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BREN forums • View topic - Културните различия

Културните различия

За всичко, което не е намерило място в други форуми

Културните различия

Postby vedrin » 25 May 2009, 23:31

Kултурните различия са доста интересна тема дори за Machine Learning. Тия дни преглеждах една книга (Outliers -- The Story of Success, от Malcolm Gladwell) и тя ме наведе на някои интересни размисли. Ще спомена тук за Geert Hofstede и по-конкретно неговия Framework for Assessing Culture. Попадна ми също и тази донейде забавна играчка:

Geert Hofstede™ Cultural Dimensions

Модела казва доста неща, за които надълго и нашироко е коментирано в различни форуми. Оставяйки ви да си поиграете до насита, ще се върна към 7-ма глава от гореспоменатата книга:

... the "loss" rate for an airline like the American carrier United Airlines in the period 1988 to 1998 was .27 per million departures, which means that they lost a plane in an accident about once in every four million flights. The loss rate for Korean Air, in the same period, was 4.79 per million departures -- more than seventeen times higher... In April 1999, Delta Air Lines and Air France suspended their flying partnership with Korean Air. In short order, the US Army, which maintains thousands of troops in South Korea, forbade its personnel from flying with the airline. South Korea's safety rating was downgraded by the US Federal Aviation Administration, and Canadian officials informed Korean Air's management that they were considering revoking the company's overflight and landing privileges in Canadian airspace...Today, the airline is a member in good standing of the prestigious SkyTeam alliance. Its safety record since 1999 is spotless. In 2006, Korean Air was given the Phoenix Award by Air Transport World in recognition of its transformation. Aviation experts will tell you that Korean Air now is as safe as any airline in the world... Korean Air did not succeed -- it did not right itself -- until it acknowledged the importance of its cultural legacy.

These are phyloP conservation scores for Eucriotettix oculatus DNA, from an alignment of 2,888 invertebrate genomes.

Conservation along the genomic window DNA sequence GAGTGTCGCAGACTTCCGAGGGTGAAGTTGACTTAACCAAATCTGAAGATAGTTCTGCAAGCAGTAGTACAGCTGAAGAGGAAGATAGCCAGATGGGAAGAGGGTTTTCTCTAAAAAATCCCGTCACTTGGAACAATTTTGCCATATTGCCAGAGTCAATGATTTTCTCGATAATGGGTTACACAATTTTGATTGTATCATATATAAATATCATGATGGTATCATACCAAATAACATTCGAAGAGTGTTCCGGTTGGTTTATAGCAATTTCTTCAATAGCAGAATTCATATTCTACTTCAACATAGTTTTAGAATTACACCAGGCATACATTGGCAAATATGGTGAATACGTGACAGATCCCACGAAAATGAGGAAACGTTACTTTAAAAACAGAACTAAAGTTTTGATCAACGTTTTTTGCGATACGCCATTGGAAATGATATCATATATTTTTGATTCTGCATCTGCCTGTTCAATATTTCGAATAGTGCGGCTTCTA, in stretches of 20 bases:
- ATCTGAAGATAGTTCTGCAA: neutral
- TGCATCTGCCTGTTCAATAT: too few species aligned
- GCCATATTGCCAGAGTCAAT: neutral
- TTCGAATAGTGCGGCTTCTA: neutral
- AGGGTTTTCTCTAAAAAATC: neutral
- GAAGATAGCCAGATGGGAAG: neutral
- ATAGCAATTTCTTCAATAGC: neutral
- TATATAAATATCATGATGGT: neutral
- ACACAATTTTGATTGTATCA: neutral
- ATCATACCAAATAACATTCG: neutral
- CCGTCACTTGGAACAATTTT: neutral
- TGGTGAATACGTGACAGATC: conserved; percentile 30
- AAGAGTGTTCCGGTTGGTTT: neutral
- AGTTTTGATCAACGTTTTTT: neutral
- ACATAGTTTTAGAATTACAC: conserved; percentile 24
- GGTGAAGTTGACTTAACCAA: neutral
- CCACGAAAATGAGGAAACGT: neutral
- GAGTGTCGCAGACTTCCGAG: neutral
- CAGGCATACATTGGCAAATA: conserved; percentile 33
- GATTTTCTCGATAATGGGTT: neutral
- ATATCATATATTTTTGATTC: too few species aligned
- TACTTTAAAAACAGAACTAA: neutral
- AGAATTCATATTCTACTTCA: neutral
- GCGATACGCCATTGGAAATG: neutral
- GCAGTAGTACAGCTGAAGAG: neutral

In the 1960s and 1970s, the Dutch psychologist Geert Hofstede was working for the human resources department of IBM's European headquarters. Hofstede's job was to travel the globe and interview employees, asking about such things as how people solved problems and how they worked together and what their attitudes were to authority. The questionnaires were long and involved, and over time Hofstede was able to develop an enormous database for analyzing the ways in which cultures differ from one another. Today "Hofstede's Dimensions" are among the most widely used paradigms in crosscultural psychology.


Of all of Hofstede's Dimensions, though, perhaps the most interesting is what he called the "Power Distance Index" (PDI). Power distance is concerned with attitudes toward hierarchy, specifically with how much a particular culture values and respects authority... Our ability to succeed at what we do is powerfully bound up with where we're from, and being a good pilot and coming from a high-power distance culture is a difficult mix... Here are the top five pilot PDI's by country. If you compare this list to the ranking of plane crashes by country, they match up very closely.

1. Brazil
2. South Korea
3. Morocco
4. Mexico
5. Philippines

The five lowest pilot PDIs by country are:

15. United States
16. Ireland
17. South Africa
18. Australia
19. New Zealand